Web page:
BADaptation: An introduction


[BADaptation is a look at some bad film adaptations. While the films themselves might be terrible, the main focus will be on the loss in translation from the source material to the big screen, whether that’s due to plot holes, unnecessary characters, or an outright misunderstanding of the content itself.]

Film adaptations are a curious interest of mine that has been developing since the beginning of 2011. In a few podcasts over the past year, I’ve publicly mentioned my intentions of writing a feature entitled BADaptations. Now what exactly defines a BADaptation, you may ask? As if the portmanteau wasn’t telling enough, a BADaptation is, simply put, a film adaptation that went terribly wrong in the translation process. 

Now then, a film can be a BADaptation while still being a legitimately good film. I’m not really focused on whether or not a film is actually good (although, due to the nature of the concept, a lot of the films covered will be absolutely terrible); rather, the focus of the analysis will be on the changes made to bring the material to the big screen. While some changes are necessary, such as story lines broken down to their main points, secondary characters cut, etc., other changes tend to be merely cosmetic, mostly in a desperate attempt to differentiate the film property from the source property.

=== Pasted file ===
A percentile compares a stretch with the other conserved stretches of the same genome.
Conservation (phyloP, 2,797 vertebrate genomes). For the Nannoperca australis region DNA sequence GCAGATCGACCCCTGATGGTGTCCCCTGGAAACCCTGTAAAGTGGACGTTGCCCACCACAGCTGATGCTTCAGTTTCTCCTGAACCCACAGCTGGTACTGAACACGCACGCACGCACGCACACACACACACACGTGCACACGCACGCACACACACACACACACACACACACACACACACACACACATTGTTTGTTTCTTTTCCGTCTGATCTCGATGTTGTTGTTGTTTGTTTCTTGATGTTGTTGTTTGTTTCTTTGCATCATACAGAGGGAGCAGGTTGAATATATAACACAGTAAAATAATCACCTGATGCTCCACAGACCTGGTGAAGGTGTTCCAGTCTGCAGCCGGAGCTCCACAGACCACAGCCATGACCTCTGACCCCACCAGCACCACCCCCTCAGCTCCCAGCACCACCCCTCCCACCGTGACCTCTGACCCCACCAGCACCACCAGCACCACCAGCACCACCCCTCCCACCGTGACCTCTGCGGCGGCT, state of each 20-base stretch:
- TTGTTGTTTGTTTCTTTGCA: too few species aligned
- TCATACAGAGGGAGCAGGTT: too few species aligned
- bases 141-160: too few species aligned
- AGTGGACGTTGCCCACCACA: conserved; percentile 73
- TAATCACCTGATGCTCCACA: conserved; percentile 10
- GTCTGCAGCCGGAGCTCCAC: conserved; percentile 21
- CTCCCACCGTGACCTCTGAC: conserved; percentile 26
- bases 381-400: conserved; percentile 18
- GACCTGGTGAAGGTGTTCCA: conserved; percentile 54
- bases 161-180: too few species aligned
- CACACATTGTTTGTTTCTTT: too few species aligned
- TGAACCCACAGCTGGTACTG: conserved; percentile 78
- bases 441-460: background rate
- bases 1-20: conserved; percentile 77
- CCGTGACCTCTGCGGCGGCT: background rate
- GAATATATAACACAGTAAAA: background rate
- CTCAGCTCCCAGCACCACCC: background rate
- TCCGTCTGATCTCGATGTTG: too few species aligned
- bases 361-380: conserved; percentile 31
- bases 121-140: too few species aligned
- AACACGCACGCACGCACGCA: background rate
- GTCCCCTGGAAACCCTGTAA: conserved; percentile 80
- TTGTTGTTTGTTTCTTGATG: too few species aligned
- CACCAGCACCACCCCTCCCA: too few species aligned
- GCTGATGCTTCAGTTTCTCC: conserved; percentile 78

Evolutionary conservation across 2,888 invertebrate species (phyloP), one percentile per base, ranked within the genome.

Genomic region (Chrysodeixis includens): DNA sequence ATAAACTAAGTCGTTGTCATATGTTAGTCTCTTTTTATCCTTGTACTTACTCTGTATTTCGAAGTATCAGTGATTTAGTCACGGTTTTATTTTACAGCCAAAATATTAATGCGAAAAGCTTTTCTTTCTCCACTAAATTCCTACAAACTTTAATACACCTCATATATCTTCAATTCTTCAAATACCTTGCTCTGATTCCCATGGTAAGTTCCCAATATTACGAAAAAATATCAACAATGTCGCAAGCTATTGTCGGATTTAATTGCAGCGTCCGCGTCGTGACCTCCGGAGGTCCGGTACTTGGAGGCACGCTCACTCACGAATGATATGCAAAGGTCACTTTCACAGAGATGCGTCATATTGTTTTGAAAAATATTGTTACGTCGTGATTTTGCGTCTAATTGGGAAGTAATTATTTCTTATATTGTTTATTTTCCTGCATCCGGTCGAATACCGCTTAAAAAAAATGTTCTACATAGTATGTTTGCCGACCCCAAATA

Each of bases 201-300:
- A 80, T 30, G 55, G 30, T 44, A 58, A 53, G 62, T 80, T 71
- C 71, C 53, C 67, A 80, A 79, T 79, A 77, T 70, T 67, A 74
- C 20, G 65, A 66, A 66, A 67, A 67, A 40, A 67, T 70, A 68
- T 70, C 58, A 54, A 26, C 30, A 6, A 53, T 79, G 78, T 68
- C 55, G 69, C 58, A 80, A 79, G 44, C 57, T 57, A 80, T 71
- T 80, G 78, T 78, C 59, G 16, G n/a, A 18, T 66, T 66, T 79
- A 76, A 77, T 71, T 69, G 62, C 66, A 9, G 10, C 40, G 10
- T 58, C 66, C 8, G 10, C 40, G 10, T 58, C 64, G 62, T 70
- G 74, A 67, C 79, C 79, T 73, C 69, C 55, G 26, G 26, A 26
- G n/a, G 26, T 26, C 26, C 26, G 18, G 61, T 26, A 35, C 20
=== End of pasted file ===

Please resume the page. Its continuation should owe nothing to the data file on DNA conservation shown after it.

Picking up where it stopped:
Also, a general theme will run concurrently across each installment: exactly WHY such a film was made, whether they’re a personal pet project (The Rum Diary), an attempt to cash in on a property while it’s still relatively popular (The Girl with the Dragon Tattoo), to exploit our rose-colored nostalgia (various adaptations of childhood cartoons), or, the mecca of contemporary film adaptations: video game and comic book properties.

So join me as I finally take this idea that’s been bouncing around in my head and, hopefully, shape it into something interesting and entertaining. I already have a few films on my list, but if there are any specific suggestions you’d like to see in a future installment, please let me know by leaving a comment! I promise to keep any and all references to Nicolas Cage and Jason Schwartzman to a very bare, almost non-existent minimum.